Bioactive peptides have a positive effect on the life activities of living organisms. In recent years, such peptides have gradually become one of the research hotspots in the fields of food, health food, and special medical food. Studies have shown that proteases produced by microorganisms in the gut act on proteins in food to produce bioactive peptides. Furthermore, bioactive peptides have obvious regulatory effects on the structure of the gut microbiota, and changes in the structure of the gut microbiota have an important impact on the health of the host. Tuna meat oligopeptide (TMOP) attenuates HUA and renal inflammatory phenotypes, reprograms uric acid metabolic pathways, inhibits the activation of NLRP3 inflammasome and TLR4/MyD88/NF-κB signaling pathway, and inhibits p65-NF-κB phosphorylation (Han et al., 2020). Furthermore, TMOP treatment repaired the intestinal epithelial barrier, reversed gut dysbiosis, and increased SCFA production (Han et al., 2020). In a HUA mouse model, hexapeptides (GPAGPR and GPSGRP) reduced serum UA by inhibiting UA biosynthesis and reabsorption, and attenuated renal inflammation by inhibiting NLRP3 inflammasome activation. Both peptides, as potential microbiota modulators, reduced gut microbiota richness and diversity, altering the composition at the phylum and genus levels (Fan et al., 2022). Apostichopus japonicus oligopeptide (AJOP) can significantly alleviate HUA, regulate UA metabolism, inhibit the activation of NLRP3 inflammasome and NF-kB-related signaling pathways, and restore the m6A methylation levels (Lu et al., 2021). Furthermore, fecal microbiota transplantation (FMT) effectively alleviated HUA in mice by selectively modulating the corresponding pathways associated with AJOP treatment (Lu et al., 2021), suggesting that the underlying mechanism of AJOP’s protective effect is partially dependent on the microbiota. In a mouse model of diet-induced HUA, both EH-JAP and EH-LEU inhibited UA biosynthesis and promoted UA excretion (Wan et al., 2020), thereby alleviating the hyperuricemic phenotype. Furthermore, EH-JAP and EH-LEU treatments alleviate gut microbiota dysfunction by increasing the abundance of beneficial lactobacilli and SCFA producers and reducing the abundance of opportunistic pathogens (Wan et al., 2020).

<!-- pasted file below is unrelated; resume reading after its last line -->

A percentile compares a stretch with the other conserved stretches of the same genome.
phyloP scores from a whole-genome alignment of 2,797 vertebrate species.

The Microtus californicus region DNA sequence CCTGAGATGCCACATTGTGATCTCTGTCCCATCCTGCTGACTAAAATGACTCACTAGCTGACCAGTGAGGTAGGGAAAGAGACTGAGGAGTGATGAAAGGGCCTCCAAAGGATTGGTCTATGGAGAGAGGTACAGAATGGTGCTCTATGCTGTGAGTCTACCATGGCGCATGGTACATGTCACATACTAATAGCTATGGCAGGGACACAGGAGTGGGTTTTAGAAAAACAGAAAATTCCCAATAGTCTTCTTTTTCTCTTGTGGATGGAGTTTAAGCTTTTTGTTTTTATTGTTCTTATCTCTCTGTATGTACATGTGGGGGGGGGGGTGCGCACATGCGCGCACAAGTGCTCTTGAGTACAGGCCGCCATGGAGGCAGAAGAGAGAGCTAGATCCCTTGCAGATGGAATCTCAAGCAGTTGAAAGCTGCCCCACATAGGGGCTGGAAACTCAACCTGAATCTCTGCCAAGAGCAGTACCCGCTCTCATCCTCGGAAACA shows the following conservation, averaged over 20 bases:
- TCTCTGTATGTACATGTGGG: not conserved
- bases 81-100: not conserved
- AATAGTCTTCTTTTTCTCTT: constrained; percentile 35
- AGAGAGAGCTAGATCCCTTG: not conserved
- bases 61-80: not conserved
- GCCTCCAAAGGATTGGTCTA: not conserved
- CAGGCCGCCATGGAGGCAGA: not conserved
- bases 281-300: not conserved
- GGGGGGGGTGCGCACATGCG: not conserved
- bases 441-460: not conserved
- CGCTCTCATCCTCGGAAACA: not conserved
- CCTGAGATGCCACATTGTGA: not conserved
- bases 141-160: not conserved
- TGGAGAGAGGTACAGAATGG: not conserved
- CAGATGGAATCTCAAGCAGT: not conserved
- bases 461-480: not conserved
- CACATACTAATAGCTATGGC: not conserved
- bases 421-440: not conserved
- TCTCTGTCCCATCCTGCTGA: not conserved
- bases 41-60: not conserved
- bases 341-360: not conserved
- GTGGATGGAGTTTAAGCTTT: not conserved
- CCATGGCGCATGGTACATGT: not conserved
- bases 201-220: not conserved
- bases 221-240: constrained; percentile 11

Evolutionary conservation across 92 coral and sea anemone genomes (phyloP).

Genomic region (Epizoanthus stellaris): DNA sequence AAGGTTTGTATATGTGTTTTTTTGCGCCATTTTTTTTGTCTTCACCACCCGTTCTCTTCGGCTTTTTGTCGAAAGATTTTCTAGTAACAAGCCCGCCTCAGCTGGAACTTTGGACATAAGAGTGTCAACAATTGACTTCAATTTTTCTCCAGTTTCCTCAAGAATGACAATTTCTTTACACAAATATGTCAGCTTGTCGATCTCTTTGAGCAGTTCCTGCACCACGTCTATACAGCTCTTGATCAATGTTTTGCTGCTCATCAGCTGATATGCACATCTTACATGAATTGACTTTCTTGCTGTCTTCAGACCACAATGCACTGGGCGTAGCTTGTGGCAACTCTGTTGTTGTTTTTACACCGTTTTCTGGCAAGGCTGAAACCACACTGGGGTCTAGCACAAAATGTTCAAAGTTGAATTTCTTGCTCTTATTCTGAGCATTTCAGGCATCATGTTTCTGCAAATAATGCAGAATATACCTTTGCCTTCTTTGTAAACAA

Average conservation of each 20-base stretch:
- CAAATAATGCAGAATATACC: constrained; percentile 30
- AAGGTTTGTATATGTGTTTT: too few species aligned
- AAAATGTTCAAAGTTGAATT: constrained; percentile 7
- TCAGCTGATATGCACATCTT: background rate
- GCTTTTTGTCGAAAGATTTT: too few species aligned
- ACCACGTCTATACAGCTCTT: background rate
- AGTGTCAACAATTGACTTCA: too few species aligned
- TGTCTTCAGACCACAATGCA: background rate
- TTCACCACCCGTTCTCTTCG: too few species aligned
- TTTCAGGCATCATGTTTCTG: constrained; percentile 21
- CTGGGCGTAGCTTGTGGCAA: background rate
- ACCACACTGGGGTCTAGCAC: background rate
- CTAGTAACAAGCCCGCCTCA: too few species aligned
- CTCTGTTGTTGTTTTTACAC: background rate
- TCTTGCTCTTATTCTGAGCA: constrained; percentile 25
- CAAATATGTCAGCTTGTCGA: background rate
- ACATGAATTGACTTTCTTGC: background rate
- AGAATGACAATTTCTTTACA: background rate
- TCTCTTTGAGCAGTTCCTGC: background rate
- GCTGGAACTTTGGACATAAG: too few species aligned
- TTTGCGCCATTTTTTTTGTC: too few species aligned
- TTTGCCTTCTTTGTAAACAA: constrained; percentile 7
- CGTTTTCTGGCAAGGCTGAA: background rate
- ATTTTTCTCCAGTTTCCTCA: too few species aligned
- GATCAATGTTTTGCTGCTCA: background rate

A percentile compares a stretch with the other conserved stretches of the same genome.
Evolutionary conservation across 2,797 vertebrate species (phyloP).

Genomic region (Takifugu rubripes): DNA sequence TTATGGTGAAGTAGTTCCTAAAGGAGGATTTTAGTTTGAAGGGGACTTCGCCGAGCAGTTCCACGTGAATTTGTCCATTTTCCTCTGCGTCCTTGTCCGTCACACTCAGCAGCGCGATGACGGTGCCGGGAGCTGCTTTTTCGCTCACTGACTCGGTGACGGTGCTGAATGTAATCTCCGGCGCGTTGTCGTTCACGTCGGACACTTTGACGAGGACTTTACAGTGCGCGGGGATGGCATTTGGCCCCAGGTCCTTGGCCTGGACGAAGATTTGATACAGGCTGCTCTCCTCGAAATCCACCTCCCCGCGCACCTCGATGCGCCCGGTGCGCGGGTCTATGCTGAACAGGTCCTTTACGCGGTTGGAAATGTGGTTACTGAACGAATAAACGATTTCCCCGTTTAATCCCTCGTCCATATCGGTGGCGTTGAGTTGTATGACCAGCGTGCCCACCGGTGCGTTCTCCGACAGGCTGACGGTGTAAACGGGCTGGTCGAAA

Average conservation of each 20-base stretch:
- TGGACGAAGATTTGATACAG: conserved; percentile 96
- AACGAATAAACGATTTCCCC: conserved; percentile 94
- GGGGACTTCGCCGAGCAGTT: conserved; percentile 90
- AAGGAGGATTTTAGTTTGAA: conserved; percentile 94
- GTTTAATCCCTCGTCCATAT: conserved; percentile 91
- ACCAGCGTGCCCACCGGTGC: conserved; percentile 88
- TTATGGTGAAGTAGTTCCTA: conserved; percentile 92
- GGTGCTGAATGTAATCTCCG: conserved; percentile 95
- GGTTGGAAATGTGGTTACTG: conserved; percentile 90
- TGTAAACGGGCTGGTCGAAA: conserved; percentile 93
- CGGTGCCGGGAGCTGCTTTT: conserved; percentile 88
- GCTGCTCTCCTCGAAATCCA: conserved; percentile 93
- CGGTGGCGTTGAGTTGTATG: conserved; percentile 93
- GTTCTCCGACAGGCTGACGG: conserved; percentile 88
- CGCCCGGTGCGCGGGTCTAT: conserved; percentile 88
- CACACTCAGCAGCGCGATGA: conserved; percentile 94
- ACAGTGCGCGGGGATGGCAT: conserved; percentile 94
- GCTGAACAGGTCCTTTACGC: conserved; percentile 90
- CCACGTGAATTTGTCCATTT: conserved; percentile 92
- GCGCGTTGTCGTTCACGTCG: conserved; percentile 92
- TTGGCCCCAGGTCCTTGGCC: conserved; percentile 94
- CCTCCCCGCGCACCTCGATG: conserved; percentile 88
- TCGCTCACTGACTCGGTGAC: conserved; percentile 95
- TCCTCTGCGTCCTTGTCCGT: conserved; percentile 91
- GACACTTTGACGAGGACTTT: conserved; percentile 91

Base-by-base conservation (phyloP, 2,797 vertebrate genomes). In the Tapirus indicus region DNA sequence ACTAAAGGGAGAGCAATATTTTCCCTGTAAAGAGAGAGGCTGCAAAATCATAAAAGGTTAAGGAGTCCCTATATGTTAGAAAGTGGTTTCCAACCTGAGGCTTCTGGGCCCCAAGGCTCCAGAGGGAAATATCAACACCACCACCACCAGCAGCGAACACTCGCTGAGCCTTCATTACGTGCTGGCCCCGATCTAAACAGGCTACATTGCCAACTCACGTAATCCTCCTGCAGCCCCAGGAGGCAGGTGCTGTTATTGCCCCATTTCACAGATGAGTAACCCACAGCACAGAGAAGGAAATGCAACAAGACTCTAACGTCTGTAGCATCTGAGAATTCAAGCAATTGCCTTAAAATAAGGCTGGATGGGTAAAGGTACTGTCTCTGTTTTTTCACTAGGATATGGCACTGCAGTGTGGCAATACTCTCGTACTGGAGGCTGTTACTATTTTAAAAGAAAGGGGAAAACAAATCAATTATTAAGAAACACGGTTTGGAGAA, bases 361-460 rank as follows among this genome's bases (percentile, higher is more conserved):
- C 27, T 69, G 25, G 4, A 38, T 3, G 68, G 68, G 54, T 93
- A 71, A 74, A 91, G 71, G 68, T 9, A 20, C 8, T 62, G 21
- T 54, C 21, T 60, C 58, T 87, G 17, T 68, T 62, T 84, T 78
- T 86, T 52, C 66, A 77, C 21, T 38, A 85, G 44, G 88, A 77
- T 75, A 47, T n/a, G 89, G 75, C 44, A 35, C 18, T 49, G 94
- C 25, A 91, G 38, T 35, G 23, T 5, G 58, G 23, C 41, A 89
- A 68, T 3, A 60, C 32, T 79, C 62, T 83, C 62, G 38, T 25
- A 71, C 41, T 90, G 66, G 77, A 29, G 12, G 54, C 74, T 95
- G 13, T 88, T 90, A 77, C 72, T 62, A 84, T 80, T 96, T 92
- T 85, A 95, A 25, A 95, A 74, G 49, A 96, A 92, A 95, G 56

4.2.6 Other prebiotics
In HUA-induced chronic kidney disease (CKD), the flavonoid component fisetin improves renal function, renal fibrosis, and intestinal dysbiosis (Ren et al., 2021). The alkaloid component nuciferine can significantly relieve HUA. In addition, a 16S rRNA analysis revealed that diverse gut microbes were closely associated with changes in differential metabolites, especially bacteria from the phyla Firmicutes and Bacteroidetes, and suggested that urinary indoxyl sulfate and N-acetylglutamate may be potential biomarkers in addition to UA for the early diagnosis and prevention of HUA (Wang et al., 2020). Various components can play a prebiotic role by regulating the gut microbiota, protecting the intestinal mucosal barrier, and increasing the content of SCFAs, maintaining human health, or helping treat diseases. In the future, the development and utilization of related prebiotics should be strengthened.
FMT is a treatment method that transplants the intestinal microbiota of healthy hosts into patients through the digestive tract to restore the diversity of intestinal microbes. It is a current clinical research hotspot. The serum UA concentration is closely related to the balance of the intestinal microecology. Using fecal microbial transplantation to maintain intestinal microecology in patients with HUA and gout may be a new treatment method. Washing microbiota transplantation reduces the serum UA levels in gout patients, is associated with a reduction in the frequency and duration of acute gout flares, reduces the diamine oxidase and endotoxin levels, and helps improve their damaged gut barrier function (Xie et al., 2021). The antihyperuricemic effects of TMOP and AJOP can be transmitted by transplanting fecal microbiota from TMOP/AJOP-treated mice (Han et al., 2020; Lu et al., 2021). Anserine treatment reversed gut dysbiosis, repaired the intestinal epithelial barrier, and increased SCFA production, and an anti-HUA effect was demonstrated by the transplantation of fecal microbiota from anserine-treated mice (Han et al., 2021). Although the current evidence concerning the beneficial effects of fecal microbial transplantation on human health is insufficient, fecal microbial transplantation currently provides more treatment modes for patients with HUA and gout and has important implications for human health.